Malinauskas steps up to lead Labor as factions sign off on deal

Right faction powerbroker Peter Malinauskas will take over as leader of the SA Labor Party, with left-winger Susan Close as his deputy, after both MPs today confirmed they would put their hands up for nomination.

Mar 22, 2018, updated Mar 22, 2018
Brand SA in the background as Peter Malinauskas replaces Jay Weatherill as Labor leader. Photo: Mark Brake / AAP

Brand SA in the background as Peter Malinauskas replaces Jay Weatherill as Labor leader. Photo: Mark Brake / AAP

The man who tapped Mike Rann on the shoulder to pave the way for Jay Weatherill’s premiership is now a shoo-in to lead the ALP in Opposition, after a factional deal was negotiated that will see a unity ticket with Close as deputy leader.

Confirmation late yesterday that a caucus meeting had been scheduled for April 9 to formalise the leadership signalled to Labor MPs that, as one insider put it, “they’ve sorted themselves out behind the scenes”.

In a statement today, Malinauskas said: “After much reflection and discussion with my family, I have decided to nominate for the position of leader of the South Australian Parliamentary Labor Party.”

“I will spend the coming days having discussions with my parliamentary colleagues.

“Despite the obvious disappointment of losing government, the future for our party and movement is bright.”

Close later confirmed her own candidacy in a separate statement, after a meeting of the Left faction today.

“I am pleased to support Peter Malinauskas’ nomination for the leadership of the SA Parliamentary Labor Party,” she said.

“He would be a worthy successor to Jay Weatherill and is the right person to lead us to regain government.

“I will nominate for the position of deputy leader of the Parliamentary Labor Party.

“Having been a member of the party since the age of 15, I have seen us in government and out, but always the strong voice for working people and for our community.”

The new generation of Labor leadership paid tribute to Weatherill, with Close – a factional confidant – praising his “outstanding leadership over the past six years”.

Malinauskas thanked the outgoing Premier “for his incredible service to the people of SA and the Labor Party”, adding: “I hope he and his family get the opportunity to have a well-earned rest.”

“I look forward to working with Jay closely in his capacity as the Member for Cheltenham,” he said.

Malinauskas and Weatherill after last year’s cabinet reshuffle. Photo: Ben Macmahon / AAP

Long identified as a future Labor leader, the 37-year-old Malinauskas’s star has risen quickly in public life. He took over from factional godfather Don Farrell as state secretary of the influential Shop, Distributive and Allied Employees’ union – which effectively controls the Right’s Labor Unity faction – in 2008, aged just 28, and entered parliament in 2015 when a casual vacancy arose after the disgraced Bernard Finnigan left parliament.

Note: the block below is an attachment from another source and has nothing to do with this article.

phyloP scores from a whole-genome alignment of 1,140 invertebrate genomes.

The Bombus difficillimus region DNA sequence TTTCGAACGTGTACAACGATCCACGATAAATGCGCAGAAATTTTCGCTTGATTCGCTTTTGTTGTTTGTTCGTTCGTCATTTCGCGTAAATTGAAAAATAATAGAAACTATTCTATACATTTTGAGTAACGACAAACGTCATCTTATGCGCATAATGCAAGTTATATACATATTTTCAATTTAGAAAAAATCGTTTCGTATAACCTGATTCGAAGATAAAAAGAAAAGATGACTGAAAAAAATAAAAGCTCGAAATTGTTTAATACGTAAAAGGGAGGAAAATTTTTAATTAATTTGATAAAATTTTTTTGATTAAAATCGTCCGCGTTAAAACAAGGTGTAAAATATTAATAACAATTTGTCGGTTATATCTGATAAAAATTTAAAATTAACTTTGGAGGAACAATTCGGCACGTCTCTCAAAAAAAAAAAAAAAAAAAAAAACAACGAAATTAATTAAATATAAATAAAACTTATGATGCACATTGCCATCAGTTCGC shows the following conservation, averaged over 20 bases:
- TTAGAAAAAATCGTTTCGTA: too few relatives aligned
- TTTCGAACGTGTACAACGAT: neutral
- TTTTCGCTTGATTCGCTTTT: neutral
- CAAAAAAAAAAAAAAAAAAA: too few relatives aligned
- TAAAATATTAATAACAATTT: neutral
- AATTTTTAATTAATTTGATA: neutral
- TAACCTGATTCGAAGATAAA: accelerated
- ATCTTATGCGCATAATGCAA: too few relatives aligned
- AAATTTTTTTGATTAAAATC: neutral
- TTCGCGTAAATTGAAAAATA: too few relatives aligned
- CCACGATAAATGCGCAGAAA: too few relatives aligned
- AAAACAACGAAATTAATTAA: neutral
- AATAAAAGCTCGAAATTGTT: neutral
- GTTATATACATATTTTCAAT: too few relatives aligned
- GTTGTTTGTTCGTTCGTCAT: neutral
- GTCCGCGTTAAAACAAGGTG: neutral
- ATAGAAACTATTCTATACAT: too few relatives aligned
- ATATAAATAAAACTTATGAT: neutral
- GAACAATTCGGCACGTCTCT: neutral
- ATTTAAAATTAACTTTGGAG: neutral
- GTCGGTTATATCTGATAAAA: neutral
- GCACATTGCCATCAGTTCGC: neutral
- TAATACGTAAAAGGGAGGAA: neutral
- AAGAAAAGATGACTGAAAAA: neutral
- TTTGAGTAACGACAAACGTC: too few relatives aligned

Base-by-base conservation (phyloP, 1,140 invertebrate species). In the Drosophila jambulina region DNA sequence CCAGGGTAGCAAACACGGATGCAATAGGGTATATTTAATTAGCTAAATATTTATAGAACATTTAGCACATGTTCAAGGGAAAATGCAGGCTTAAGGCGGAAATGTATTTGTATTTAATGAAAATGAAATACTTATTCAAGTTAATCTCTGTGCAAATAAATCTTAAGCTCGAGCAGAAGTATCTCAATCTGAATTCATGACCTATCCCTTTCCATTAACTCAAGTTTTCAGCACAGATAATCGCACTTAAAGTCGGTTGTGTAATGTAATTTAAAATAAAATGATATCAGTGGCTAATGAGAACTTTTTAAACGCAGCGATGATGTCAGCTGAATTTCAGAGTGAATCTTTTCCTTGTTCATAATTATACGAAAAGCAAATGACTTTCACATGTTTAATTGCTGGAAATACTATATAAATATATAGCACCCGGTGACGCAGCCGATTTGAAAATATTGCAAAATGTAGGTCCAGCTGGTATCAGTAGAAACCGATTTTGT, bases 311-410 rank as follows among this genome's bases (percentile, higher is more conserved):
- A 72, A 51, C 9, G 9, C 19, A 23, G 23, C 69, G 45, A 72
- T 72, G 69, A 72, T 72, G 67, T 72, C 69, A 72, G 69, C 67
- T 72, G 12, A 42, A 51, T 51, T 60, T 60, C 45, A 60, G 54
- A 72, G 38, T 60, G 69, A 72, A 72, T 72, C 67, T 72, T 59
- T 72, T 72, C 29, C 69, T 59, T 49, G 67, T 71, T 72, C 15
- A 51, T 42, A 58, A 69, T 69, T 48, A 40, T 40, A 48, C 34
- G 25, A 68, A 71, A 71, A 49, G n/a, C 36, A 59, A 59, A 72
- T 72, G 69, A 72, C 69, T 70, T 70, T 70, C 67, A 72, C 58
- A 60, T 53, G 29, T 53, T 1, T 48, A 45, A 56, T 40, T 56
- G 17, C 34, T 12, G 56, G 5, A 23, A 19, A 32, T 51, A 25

He was handed the prominent Health portfolio after Jack Snelling’s sudden retirement last year.

Malinauskas shifted from the Legislative Council to the lower house in Saturday’s election, winning the safe seat of Croydon after the retirement of factional confidant Michael Atkinson.

The move means he will enter the House of Assembly for the first time as leader of the Labor Party.

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His SDA mentor Farrell today welcomed his imminent ascension, telling InDaily: “He’ll make a wonderful leader and, in due course, Premier of SA – our first Lithuanian Premier!”

While insiders have long said the long-time factional convenor could have the job if he wanted it, many were privately open to supporting Tom Koutsantonis as a ‘Plan B’, but the former Treasurer ruled himself out of contention yesterday, signalling the imminent confirmation of Malinauskas.

The factional deal to hand the Left the deputy’s role will further sideline Koutsantonis, who had also been spruiked as a prospective sidekick for the new leader, particularly given Malinauskas’s lack of parliamentary experience and the pair’s markedly differing styles.

However, as InDaily reported yesterday, senior Labor strategists are of the view that they can return to government within four years and are keen to keep the factional peace in the party.

“We must fight to win the next election,” a source said.

“That can only happen when the party’s united behind the leadership team in the same configuration that it has been.”

Malinauskas flanks Weatherill and Close at a media conference last year. Photo: David Mariuz / AAP

Over Labor’s period in office, the dominant Right has had to make do with the deputy’s position, having pragmatically elevated the unaligned Mike Rann and the Left-faction Weatherill.

Another insider said Malinauskas had spent recent days canvassing senior colleagues “to make sure if he puts his hand up, it would be a united team”.

“Everyone’s behind him to be the leader, and that’s why he’s put his hand up today,” they said.

Koutsantonis may well retain his Treasury portfolio in Opposition, although that could raise logistical issues, with the key economic role in Government being managed away from the Question Time fray by Rob Lucas in the Upper House.

One source said Koutsantonis would “probably get his choice of whatever he wants to do” in Opposition, and would have “a very senior role within the party”.

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